China’s border controls remain among the strictest in the world to avoid imported Covid-19 cases, although in the past few months there have been signs of a gradual relaxation of some of China’s travel restrictions. Here’s the latest
Applying for a visa to China
At a press conference on Monday, 15 March, foreign ministry spokesperson Zhao Lijian stated that “With a view to resuming international travel in an orderly fashion, starting from… March 15, China provides visa facilitation for foreigners who have received Chinese vaccines and hold a vaccination certificate.” Since then, Chinese embassies in more than 100 countries and regions, including the UK, have published new visa guidelines on their websites.
According to the website of the Chinese embassy in the UK, if you have received at least one dose of a China-produced vaccine at least 14 days prior to application, “non-Chinese nationals in the UK holding valid Chinese residence permits for work, personal matters and reunion will no longer be affected for entry into China.” If you are applying for a business/work visa, you can apply with the same documents as before the pandemic, i.e., you no longer need a special PU/TE invitation. The scope of eligibility for emergency humanitarian visas has also been expanded, including foreign family members of Chinese citizens or permanent residents of China intending to reunite with family, attend funerals, etc.
Flight availability and the travel process
Most major countries have a limited number of weekly direct flights to China, although these flights are subject to cancellation if multiple passengers from the same flight test positive for Covid-19. All passengers travelling to China must present hard copy negative nucleic acid and IgM antibody test results taken within 48 hours of your flight and a certified Health Declaration Form or Health Declaration Code obtained via the Ministry of Foreign Affairs’ Health Declaration Certificate website. The tests must be taken at a designated institution; for example, this page links to the testing sites specified by the Chinese embassy in the UK.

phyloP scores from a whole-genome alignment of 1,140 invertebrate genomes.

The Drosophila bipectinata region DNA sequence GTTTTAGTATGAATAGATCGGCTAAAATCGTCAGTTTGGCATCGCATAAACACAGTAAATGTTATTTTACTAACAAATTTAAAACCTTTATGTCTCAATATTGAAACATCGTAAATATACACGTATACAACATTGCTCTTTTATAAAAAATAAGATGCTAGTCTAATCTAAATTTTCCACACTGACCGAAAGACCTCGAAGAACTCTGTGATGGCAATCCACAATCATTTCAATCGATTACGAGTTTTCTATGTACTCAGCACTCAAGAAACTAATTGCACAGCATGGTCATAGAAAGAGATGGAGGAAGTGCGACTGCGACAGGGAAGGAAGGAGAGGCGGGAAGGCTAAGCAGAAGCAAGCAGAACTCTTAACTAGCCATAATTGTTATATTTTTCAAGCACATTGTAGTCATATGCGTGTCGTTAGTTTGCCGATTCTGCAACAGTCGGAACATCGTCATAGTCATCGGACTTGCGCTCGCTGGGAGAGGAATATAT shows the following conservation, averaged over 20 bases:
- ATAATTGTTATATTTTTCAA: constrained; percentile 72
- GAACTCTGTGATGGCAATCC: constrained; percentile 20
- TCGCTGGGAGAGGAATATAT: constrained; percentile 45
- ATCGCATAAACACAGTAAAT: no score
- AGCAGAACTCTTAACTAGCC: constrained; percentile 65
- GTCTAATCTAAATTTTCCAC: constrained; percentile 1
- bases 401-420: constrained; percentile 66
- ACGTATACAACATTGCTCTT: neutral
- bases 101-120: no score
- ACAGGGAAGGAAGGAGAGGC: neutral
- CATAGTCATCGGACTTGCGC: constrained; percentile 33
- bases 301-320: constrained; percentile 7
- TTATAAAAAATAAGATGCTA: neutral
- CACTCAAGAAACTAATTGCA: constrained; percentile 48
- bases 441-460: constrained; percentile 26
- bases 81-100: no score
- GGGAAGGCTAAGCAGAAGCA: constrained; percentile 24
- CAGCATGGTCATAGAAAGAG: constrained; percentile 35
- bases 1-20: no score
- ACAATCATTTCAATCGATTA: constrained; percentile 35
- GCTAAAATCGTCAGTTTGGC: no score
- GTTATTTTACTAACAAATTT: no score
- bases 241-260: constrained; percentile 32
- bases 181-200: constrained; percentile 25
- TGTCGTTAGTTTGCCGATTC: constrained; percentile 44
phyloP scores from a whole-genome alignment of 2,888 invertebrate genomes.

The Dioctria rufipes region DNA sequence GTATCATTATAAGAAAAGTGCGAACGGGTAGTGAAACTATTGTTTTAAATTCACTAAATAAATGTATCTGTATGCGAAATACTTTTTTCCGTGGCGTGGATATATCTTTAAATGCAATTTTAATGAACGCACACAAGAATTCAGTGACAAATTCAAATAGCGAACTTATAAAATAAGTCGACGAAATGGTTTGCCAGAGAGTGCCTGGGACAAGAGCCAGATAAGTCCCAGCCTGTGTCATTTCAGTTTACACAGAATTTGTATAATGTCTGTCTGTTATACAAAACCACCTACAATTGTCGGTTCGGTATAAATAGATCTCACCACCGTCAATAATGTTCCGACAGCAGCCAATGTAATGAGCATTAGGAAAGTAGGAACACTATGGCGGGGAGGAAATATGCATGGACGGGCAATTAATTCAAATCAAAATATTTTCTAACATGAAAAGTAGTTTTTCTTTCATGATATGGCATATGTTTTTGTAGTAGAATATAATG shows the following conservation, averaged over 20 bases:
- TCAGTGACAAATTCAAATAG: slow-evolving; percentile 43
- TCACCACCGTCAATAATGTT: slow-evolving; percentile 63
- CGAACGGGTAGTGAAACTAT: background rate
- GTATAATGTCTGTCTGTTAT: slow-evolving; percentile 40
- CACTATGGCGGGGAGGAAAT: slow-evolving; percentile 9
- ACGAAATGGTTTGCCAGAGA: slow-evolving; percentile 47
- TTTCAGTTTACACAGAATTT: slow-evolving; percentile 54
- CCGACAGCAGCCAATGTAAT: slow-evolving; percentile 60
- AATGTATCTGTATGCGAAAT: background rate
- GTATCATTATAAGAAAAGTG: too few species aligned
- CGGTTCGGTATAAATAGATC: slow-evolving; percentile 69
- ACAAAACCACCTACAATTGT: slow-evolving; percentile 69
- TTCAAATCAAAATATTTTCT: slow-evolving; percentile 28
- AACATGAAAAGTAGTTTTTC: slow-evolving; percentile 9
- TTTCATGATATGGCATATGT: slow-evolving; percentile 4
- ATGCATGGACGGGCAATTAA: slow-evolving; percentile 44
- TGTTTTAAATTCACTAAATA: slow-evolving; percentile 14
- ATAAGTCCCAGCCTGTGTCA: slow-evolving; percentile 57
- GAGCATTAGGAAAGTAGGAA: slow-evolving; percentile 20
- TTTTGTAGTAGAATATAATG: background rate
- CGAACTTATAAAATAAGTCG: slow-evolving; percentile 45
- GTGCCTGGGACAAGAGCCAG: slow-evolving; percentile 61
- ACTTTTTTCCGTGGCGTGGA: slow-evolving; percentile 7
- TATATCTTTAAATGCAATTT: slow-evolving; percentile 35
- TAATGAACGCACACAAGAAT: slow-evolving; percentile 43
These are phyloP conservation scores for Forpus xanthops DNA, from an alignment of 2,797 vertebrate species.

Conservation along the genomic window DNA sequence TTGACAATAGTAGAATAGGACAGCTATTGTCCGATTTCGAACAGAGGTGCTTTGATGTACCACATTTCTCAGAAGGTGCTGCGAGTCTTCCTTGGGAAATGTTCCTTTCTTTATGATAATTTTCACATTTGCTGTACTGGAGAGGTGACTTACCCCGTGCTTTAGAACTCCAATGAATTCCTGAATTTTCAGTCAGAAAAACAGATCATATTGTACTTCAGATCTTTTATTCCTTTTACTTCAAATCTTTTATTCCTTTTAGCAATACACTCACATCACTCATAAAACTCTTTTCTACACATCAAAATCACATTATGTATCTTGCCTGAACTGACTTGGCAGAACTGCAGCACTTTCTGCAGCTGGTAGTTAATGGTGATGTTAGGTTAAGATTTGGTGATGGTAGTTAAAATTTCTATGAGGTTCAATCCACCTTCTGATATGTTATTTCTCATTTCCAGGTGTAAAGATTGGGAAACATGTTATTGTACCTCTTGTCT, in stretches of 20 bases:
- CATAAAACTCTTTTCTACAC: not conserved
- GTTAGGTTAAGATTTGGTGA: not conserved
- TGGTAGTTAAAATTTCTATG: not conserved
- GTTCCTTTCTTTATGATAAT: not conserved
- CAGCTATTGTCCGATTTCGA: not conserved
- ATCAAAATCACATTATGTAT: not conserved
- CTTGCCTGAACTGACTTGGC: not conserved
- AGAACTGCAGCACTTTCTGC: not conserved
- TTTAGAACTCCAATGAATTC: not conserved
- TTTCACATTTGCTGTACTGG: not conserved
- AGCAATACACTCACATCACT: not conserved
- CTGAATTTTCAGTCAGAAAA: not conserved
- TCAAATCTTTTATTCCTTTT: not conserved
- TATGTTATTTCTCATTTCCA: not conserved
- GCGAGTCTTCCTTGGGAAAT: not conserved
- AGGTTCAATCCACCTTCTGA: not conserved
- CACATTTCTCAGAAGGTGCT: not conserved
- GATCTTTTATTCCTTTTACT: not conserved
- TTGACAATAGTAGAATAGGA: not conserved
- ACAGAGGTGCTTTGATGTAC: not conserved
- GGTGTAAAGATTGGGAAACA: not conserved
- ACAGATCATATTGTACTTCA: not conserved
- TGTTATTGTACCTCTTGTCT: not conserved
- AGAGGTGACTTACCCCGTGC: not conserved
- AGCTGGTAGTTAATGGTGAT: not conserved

As of late December 2020, direct flights between the UK and China are suspended until further notice. You can transit via a third country but you must re-take both of the aforementioned tests and re-submit the health declaration. To do this, you must either be able to enter the country you are transiting through or transit via an airport with testing facilities; to date, these include Amsterdam’s Schipol Airport, Helsinki-Vantaa Airport and Frankfurt Airport.
It is also worth noting that in England, you must have a permitted reason to travel abroad (such as work, education, or participation in elite sports competitions) and complete a declaration form before travelling.
All travellers entering China must complete at least two weeks and up to one month of government-organised quarantine, with the exact length depending on your final destination in China. For example, travellers arriving in Beijing must complete 14 days in a centralised quarantine facility, seven further days in quarantine either at home or in a centralised facility if home conditions are not appropriate, and seven days of health monitoring (usually reporting your temperature twice a day to your local community management office). You will receive nucleic acid tests (and potentially blood tests or other tests) when you arrive at your first point of entry in China and at designated times throughout quarantine.
Note: Travel restrictions are subject to frequent changes. Please check with your nearest Chinese embassy or consulate for the latest information before making travel plans.